Women in Late Antiquity: Pagan and Christian Life-styles by Gillian ClarkWomen in Late Antiquity: Pagan and Christian Life-styles by Gillian Clark

Women in Late Antiquity: Pagan and Christian Life-styles

byGillian Clark

Paperback | September 1, 1994

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Although there are many books on women in the ancient world, this is the first to explore in depth what life was like for women in the period of late antiquity (3rd to 6th centuries AD) once Christianity became the dominant religion. It is also unique in focusing on both pagan and Christianlifestyles. Dr Clark provides a fascinating and comprehensive introduction to the basic conditions of life for women: marriage, divorce, celibacy, and prostitution; legal constraints and protection; child-bearing, health care and medical theories; housing, housework, and clothes; and ancient, somestill influential, theories about the nature of women. The author uses a wide range of source material - both Christian and non-Christian writings, art, and archaeology - to illustrate both what life was really like and the prevailing "discourses" of the ancient world.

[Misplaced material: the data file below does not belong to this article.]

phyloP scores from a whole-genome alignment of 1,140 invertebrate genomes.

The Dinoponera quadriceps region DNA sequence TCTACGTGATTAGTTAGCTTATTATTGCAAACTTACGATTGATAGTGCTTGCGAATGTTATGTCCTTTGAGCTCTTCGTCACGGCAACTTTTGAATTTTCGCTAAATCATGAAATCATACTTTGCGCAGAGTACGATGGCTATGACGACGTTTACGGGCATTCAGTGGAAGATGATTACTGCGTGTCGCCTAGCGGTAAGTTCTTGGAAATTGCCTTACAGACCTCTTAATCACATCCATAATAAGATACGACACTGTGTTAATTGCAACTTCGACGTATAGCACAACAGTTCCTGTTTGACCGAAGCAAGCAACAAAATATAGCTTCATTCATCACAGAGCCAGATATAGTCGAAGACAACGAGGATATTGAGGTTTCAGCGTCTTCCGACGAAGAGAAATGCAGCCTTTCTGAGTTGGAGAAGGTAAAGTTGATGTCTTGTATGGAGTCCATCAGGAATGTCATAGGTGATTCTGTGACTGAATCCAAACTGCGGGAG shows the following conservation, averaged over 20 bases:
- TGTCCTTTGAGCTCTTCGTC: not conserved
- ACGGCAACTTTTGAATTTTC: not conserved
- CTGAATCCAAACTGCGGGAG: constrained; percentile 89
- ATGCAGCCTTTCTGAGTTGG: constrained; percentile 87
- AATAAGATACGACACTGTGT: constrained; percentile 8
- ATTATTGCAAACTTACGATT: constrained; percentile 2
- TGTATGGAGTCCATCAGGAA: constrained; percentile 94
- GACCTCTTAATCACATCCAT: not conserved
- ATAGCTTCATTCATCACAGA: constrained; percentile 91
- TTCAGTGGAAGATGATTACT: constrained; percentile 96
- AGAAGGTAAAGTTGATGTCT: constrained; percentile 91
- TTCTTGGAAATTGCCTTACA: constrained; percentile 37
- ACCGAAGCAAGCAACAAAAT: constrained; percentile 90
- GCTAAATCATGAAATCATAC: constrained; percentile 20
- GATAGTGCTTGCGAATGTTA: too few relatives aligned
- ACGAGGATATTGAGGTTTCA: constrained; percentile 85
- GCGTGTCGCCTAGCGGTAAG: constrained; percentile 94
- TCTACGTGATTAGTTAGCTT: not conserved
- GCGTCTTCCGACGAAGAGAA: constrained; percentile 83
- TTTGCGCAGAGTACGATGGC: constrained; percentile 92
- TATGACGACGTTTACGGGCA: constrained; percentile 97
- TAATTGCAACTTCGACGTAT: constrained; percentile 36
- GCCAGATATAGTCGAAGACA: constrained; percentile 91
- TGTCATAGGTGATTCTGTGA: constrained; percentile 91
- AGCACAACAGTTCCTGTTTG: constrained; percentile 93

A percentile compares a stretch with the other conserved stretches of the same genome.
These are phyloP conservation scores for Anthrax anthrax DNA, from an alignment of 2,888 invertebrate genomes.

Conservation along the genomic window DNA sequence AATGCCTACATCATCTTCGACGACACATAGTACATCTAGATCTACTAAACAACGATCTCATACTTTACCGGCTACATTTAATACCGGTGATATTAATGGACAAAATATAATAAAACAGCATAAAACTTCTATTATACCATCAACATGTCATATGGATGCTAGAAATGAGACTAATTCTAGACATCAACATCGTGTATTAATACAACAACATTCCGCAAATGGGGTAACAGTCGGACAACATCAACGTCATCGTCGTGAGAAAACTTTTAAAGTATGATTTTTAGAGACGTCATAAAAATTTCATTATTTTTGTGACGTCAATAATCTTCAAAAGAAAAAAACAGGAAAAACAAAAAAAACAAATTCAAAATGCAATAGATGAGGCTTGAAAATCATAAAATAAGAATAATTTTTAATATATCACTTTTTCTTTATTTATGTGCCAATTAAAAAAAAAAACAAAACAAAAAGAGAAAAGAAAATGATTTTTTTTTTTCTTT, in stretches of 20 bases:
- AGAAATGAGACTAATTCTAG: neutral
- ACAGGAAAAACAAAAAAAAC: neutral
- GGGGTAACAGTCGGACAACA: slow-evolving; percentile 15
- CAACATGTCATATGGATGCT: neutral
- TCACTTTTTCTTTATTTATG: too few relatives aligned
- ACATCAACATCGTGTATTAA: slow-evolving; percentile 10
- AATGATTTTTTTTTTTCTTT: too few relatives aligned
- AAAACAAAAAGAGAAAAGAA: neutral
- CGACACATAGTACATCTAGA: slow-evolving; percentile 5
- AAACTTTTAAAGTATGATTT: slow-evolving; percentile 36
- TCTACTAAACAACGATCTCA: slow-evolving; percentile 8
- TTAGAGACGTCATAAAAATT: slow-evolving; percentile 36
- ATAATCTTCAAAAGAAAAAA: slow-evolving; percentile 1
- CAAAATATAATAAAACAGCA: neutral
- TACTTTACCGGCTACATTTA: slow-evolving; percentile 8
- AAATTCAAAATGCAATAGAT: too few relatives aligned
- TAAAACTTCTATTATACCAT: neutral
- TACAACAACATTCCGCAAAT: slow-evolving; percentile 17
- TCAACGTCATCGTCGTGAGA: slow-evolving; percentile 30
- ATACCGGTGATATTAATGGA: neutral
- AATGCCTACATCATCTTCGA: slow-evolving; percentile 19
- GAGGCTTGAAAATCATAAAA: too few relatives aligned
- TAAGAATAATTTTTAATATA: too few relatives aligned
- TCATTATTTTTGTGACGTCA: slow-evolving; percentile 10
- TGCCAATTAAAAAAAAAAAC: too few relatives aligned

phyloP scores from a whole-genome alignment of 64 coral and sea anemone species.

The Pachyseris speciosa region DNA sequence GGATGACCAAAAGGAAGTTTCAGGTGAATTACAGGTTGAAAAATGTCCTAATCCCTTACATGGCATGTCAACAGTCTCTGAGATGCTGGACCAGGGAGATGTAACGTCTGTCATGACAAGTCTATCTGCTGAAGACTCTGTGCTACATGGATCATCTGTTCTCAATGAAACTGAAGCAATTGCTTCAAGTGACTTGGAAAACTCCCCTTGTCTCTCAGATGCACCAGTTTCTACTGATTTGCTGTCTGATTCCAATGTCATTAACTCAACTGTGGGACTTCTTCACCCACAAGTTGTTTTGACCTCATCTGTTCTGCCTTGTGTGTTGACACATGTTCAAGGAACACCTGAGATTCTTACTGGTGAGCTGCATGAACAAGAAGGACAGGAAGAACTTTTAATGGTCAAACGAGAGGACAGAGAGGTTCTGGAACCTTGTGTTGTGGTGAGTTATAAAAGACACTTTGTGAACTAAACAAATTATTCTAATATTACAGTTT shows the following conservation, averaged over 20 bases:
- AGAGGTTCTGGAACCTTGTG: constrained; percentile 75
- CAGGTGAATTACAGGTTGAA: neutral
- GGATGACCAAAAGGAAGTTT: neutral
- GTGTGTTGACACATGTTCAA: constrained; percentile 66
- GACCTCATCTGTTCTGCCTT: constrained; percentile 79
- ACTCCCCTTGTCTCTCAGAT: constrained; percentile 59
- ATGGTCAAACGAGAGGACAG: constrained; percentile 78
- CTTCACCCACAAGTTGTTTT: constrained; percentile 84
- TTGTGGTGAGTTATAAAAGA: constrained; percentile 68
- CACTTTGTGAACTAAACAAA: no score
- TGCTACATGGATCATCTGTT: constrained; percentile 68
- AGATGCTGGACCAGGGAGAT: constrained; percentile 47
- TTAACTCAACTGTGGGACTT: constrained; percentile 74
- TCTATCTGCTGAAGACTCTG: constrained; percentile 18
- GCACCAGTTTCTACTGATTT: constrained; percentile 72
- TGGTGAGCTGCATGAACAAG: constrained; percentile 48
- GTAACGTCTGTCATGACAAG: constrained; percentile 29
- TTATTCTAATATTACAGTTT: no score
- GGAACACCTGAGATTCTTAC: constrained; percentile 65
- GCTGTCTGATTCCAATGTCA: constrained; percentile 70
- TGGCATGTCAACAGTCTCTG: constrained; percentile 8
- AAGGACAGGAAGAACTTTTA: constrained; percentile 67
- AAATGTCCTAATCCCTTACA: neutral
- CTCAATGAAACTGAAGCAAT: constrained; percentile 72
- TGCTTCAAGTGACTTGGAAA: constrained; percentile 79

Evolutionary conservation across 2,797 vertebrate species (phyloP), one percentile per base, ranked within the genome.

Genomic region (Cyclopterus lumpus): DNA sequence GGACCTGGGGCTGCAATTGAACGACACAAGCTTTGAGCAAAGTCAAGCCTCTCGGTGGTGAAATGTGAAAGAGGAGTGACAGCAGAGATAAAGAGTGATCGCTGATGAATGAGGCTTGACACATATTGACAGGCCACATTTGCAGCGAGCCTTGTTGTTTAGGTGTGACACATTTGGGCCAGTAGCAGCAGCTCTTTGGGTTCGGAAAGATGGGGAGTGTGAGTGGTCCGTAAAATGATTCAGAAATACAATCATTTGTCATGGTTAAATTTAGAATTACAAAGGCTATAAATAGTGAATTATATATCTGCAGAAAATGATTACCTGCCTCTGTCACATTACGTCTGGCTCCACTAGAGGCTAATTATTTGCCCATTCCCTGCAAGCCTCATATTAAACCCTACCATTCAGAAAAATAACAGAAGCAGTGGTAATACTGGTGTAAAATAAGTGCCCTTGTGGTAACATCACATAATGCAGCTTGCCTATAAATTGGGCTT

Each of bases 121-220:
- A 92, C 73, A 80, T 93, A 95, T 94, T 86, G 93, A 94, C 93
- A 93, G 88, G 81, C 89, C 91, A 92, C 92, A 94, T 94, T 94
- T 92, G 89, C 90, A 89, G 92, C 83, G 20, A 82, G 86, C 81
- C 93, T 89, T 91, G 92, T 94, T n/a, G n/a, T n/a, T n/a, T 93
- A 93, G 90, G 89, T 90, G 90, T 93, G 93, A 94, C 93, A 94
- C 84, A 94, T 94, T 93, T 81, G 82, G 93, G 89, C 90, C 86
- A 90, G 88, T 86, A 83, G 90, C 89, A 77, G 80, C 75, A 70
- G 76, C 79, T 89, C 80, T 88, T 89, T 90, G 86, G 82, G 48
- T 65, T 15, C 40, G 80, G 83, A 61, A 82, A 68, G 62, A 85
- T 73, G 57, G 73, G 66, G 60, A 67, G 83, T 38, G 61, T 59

Amongst Gillian Clark's published work is: Women in the Ancient World: Greece and Rome New Surveys in the Classics 21 (Clarendon Press for Classical Association, 1989), and Augustine; The Confessions (Landmark Series, CUP, 1992). She is the translator, with notes and introduction of Iamblichus: On the Pythagorean Life (Translated Texts...
Title:Women in Late Antiquity: Pagan and Christian Life-stylesFormat:PaperbackDimensions:184 pages, 8.5 × 5.43 × 0.43 inPublished:September 1, 1994Publisher:Oxford University Press

The following ISBNs are associated with this title:

ISBN - 10:0198721668

ISBN - 13:9780198721666

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Editorial Reviews

`A. combines legal with other literary material to provide a clear and sensitive exposition of a subject perhaps more difficult than he makes it appear. This is an accessible and attractive treatment of a subject not easy to communicate to the non-lawyer.'Jill Harries, St Salvator's College, St Andrews, Journal of Roman Studies